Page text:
• Is my idea flawed? – Pedro Tamaroff May 24 '12 at 22:34
• @Peter: What you did originally was flawed, because you assumed that you could find an irrational in $[r/s,1]$, and that wasn’t given. I was suggesting that you multiply $[0,1]$ by $s-r$ to get the interval $[0,s-r]$ and then add $r$ to get $[r,s]$. The irrational $x\in[0,1]$ whose existence you’re given is transformed to $y=(s-r)x+r\in[r,s]$, which must be irrational: if it weren’t, $x=(y-r)/(s-r)$ would be rational, which is false. This is the most straightforward way to use the given irrational to get what you want. – Brian M. Scott May 25 '12 at 5:12
• @Peter: I’d say that it’s mostly a case of just about anything reasonable works the way it ought, provided that you remember that what you’re really doing is operating on each point of the interval. – Brian M. Scott May 25 '12 at 5:25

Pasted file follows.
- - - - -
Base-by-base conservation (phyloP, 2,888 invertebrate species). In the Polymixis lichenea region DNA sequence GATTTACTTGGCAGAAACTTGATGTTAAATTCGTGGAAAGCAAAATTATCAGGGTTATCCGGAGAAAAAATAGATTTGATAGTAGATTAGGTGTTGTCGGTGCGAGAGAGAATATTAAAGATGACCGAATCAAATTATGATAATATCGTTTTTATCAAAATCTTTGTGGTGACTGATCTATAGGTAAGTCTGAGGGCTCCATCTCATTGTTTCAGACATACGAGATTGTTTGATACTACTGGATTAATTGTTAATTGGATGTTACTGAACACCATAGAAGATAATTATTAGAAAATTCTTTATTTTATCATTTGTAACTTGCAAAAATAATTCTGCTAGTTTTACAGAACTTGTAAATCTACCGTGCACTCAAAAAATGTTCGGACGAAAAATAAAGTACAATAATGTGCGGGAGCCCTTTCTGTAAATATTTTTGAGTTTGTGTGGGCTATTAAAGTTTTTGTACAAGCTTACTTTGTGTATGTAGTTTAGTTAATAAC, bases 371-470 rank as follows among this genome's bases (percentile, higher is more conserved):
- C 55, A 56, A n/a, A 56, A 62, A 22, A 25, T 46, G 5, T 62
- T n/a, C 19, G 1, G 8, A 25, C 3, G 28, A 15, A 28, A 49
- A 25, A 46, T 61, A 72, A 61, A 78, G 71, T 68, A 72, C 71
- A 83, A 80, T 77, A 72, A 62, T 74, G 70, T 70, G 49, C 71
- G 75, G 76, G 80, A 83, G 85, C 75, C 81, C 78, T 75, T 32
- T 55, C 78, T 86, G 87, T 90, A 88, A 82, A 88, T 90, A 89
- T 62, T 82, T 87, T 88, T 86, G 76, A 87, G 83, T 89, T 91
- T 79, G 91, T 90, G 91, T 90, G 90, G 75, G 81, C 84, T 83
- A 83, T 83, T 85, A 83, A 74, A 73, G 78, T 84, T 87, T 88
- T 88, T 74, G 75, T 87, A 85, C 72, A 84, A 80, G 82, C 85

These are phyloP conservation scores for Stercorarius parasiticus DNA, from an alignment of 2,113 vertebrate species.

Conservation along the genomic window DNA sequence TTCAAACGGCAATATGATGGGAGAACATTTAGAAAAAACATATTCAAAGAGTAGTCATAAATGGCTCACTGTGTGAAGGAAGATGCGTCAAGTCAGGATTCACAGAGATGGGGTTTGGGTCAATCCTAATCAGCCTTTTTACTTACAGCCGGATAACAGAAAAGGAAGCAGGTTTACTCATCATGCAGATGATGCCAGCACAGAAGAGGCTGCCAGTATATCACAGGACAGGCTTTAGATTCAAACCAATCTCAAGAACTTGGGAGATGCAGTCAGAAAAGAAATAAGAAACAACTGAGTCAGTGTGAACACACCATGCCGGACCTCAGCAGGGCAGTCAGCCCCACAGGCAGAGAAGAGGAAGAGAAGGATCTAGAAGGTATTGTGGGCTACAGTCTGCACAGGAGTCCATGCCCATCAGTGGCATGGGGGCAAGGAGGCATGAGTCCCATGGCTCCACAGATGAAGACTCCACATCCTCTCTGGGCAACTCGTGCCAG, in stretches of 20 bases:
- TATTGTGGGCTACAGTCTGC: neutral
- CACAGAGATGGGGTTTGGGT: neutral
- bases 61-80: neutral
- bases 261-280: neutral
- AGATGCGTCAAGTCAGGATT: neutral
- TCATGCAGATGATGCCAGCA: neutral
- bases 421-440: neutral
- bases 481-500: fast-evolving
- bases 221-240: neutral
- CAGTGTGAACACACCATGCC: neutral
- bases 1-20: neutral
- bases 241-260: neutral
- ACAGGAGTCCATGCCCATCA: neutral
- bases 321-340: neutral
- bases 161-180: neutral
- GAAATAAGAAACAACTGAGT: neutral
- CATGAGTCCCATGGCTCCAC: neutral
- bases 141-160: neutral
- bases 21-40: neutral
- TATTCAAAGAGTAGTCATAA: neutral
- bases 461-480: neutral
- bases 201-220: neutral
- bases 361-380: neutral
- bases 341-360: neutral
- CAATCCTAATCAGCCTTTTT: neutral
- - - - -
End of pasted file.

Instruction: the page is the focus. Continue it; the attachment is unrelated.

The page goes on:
• I see. Oh, and this question deserves an answer from a professor which might give a more interesting and comprehensive account on Taylor's theory. Good night! – Pedro Tamaroff May 25 '12 at 5:25

For a proof of part c: Let $a\in [0,1]$ be irrational. Let $b=r+a(s-r)$. First, $b\in(r,s)$, since $b=(1-a)r+as$ (a convex linear combination of two numbers). Second, $b$ is irrational since it is multiplied by a rational number and added to a rational number.

For part $(d)$:

$x<y$, then by part $(b)$ there is a rational number $r$ such that $x<r<y$, and using it one more time for $r,y$, there is a rational number $s$ such that $r<s<y$. Altogether it says if $x<y$ then there are rational numbers $r,s$ such that $$x<r<s<y.$$

Now use part $(c)$ to conclude there's an irrational number between $r,s$ and hence between $x,y$.